Unlock our BEST Deal of the Year!

Hearing loss at work

Last update on Apr, 15, 2021

Let's face it: Those of us in the workforce are operating in an intensely competitive job market. Because of this, we do our best to avoid showing any signs of vulnerability or weakness. Though hearing loss is a sign of neither, employees can be afraid to talk about hearing loss at work - but they shouldn't be.

Hearing loss is not rare

Hearing loss is more common than you may think. A total of about 48 million Americans have hearing loss. More specifically, about 2 percent of adults aged 45 to 54 have disabling hearing loss. The rate increases to 8.5 percent for adults aged 55 to 64. Of the adults aged 20 to 69 who could benefit from wearing hearing aids, fewer than one in three have used them.  

Signs and symptoms

Though hearing loss must be diagnosed by a trained professional, certain signs and symptoms of hearing loss should be taken seriously. These can include:

  • Muffling of speech and other sounds
  • Difficulty understanding words, especially against background noise or in a crowd of people
  • Trouble hearing certain consonants
  • Frequently asking others to speak more slowly, clearly and loudly
  • Needing to turn up the volume of the television or radio
  • Withdrawal from conversations
  • Avoidance of some social settings

Left untreated, these symptoms of hearing loss can have negative repercussions at work: Not hearing the message of a meeting, not understanding and being able to process directives and having to slow down conversations can hurt your job performance.

Two friends laughing looking at a smartphone

Social signs of hearing loss

Hearing loss can happen to anyone. Today more than 48 million Americans have some degree of hearing loss. Since it often happens gradually, the symptoms can be subtle or easy to miss.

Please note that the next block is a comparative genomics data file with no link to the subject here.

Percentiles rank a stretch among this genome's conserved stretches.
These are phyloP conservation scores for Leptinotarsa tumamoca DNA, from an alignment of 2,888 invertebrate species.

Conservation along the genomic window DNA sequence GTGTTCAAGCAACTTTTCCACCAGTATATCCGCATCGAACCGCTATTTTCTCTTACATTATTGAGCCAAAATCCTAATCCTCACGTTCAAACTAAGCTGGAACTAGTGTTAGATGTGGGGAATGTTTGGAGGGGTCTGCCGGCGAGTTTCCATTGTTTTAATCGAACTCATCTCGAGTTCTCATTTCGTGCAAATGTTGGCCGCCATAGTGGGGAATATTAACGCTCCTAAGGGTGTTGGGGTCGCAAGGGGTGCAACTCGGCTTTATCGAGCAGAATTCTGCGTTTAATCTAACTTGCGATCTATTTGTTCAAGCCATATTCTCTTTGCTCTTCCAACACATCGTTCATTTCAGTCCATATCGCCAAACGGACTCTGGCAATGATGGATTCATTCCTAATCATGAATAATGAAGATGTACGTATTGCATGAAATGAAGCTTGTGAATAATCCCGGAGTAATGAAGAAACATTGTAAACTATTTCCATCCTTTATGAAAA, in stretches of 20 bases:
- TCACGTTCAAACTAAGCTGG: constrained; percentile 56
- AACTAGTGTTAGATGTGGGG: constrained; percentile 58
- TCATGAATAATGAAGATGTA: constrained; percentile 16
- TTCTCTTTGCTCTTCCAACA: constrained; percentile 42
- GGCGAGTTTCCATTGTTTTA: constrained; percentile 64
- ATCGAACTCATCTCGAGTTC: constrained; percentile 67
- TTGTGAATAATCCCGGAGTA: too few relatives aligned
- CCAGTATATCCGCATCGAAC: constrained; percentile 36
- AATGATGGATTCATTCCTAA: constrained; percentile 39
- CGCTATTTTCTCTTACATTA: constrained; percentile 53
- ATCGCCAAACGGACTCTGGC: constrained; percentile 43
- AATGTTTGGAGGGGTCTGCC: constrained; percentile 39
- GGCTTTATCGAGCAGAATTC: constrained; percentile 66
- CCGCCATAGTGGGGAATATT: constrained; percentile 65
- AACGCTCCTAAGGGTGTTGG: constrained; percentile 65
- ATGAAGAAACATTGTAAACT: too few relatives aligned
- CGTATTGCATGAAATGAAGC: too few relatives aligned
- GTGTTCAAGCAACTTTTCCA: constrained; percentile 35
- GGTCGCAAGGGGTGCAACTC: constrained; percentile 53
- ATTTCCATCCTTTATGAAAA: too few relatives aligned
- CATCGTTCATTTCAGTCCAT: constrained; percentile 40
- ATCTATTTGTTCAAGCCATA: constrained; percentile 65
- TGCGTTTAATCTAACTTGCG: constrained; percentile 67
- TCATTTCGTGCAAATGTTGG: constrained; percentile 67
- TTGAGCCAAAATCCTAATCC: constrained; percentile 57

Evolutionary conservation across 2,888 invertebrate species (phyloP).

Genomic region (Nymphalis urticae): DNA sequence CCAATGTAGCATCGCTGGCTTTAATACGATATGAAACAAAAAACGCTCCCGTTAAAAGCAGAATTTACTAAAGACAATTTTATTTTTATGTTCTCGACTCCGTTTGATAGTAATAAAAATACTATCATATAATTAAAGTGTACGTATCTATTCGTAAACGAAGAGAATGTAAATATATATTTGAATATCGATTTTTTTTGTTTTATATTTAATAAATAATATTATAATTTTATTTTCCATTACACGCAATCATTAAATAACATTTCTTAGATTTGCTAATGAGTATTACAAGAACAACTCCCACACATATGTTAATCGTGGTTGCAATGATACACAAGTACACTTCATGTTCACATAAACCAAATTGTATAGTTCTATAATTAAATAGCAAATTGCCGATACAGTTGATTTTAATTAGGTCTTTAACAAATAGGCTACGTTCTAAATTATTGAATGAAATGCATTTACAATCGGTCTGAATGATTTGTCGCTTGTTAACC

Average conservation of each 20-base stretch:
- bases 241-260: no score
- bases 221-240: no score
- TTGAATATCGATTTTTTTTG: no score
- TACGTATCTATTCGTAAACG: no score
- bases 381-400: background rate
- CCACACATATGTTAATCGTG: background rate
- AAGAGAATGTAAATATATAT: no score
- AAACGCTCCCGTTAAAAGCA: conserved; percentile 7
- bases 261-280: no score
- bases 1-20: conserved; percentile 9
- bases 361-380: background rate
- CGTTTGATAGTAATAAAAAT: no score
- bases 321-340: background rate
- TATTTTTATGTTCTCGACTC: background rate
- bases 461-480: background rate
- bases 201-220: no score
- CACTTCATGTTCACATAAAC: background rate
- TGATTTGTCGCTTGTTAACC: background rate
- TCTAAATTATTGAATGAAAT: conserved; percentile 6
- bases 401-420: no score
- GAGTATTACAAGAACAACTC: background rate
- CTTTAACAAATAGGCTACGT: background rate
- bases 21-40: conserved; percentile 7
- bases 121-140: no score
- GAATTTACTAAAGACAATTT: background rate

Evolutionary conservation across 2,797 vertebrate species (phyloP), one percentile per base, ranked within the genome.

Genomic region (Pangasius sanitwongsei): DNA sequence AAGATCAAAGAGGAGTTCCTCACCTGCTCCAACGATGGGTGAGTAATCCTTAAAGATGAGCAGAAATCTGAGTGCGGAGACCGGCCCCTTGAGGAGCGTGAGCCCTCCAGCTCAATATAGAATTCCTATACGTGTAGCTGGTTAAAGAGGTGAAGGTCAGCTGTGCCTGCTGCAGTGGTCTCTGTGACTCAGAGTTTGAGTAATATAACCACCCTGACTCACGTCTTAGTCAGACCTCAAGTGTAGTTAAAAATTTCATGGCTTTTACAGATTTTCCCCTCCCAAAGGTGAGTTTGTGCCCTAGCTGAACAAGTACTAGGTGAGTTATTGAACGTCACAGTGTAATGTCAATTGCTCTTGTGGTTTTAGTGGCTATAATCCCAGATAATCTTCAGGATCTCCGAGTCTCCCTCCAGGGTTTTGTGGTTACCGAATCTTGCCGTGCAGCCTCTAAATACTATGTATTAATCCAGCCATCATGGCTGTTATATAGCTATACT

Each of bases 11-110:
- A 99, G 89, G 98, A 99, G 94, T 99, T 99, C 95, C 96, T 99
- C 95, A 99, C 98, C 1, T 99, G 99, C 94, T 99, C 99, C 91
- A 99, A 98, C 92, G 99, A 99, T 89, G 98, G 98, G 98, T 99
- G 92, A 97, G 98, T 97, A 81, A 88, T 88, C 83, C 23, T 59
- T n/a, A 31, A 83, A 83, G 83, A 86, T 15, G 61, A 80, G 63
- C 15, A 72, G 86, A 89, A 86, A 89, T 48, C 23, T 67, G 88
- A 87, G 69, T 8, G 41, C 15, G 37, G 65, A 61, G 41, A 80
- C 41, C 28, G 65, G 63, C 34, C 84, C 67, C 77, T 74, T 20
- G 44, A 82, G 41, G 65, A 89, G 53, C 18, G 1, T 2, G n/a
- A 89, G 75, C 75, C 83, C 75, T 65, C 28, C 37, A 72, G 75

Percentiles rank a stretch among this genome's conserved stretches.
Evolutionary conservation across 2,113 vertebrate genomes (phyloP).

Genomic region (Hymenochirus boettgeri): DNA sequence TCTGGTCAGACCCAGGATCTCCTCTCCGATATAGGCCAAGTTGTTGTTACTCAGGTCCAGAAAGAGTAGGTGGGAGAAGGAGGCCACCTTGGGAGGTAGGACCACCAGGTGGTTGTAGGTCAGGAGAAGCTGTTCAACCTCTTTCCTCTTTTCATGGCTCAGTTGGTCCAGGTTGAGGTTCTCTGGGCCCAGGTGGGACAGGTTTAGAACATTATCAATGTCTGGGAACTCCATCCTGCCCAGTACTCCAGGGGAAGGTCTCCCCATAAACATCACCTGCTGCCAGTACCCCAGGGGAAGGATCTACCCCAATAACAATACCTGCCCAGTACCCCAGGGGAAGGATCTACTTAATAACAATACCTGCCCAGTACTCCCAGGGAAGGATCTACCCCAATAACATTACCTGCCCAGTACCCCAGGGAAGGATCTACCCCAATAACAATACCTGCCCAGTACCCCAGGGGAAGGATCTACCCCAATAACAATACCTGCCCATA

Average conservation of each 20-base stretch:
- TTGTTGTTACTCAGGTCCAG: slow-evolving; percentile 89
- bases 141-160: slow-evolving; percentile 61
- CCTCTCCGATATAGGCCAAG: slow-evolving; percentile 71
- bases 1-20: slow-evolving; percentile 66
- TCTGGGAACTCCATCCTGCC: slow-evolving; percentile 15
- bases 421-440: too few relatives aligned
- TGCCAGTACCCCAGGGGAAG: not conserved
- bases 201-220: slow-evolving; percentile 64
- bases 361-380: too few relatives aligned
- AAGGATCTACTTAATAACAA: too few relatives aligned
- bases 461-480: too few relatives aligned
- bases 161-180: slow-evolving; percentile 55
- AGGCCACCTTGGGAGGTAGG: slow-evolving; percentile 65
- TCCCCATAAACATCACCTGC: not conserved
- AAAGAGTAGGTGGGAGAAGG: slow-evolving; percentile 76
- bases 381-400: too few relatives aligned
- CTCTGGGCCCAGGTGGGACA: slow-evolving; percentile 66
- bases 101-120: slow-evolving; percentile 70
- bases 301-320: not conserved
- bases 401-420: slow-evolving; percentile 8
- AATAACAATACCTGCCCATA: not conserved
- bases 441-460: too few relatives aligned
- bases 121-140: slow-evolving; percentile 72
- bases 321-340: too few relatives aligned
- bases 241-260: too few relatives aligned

Hearing aids improve job performance

Numerous studies have shown that untreated hearing loss at work can negatively impact your job performance and salary. Fortunately, wearing hearing aids can help you remain productive and keep your career on track. It also means higher income and better relationships with your colleagues.

Talk to your boss

Hearing loss has many causes, but one thing is certain: It is not a sign of weakness, nor is it something to be considered a flaw. It is a medical condition, and one that often requires treatment. Keep this in mind when you prepare to tell your employer about your hearing loss.

When you meet to discuss the impact of hearing loss on your work, talk about some of the symptoms you have experienced. If needed, provide concrete examples of when your hearing loss came up in the workplace, such as misunderstanding information presented at a meeting. Be open and honest.

Finally, inform your boss that you are seeking treatment for your condition. Seeking treatment is the type of proactive behavior employers appreciate. Most will respect your resolve to continue giving your best performance at work by overcoming obstacles such as hearing loss.

Talk to your co-workers

After you have told your boss about any hearing loss issues at your work, discussing the issue with your co-workers is the next step. Again, it is helpful to be open and honest; however, it is not necessary to share your specific diagnosis. Rather, you can share some etiquette regarding hearing aid wearers. For example, there's no need for your co-workers to shout at you to compensate for your hearing loss. Emphasize to co-workers that, though they might need to speak a little more slowly and clearly to accommodate you, there is no need to single you out. Remind your co-workers to speak directly to you rather than allowing their eyes and faces to shift in other directions.

Be confident

If you're concerned that wearing a hearing aid will erode your confidence in the workplace, know that today's hearing aids are discreet, close-fitting pieces. If it has been determined that you need a hearing aid to treat your hearing loss, it’s important that you wear it, especially at work. Showing your co-workers and employers that you are treating your condition inspires confidence in your performance.

Having a job can mean that you have a tight schedule, with little room for appointments separate from work. Fortunately, Miracle-Ear has more than 1,400 locations nationwide for your convenience. 

Find a location near you

More from the blog

Discover a world of sounds.
View all

Get support and advice

Book an appointment online

Book now

Take a free online hearing test

Start test

Find a hearing aid center near you

Search now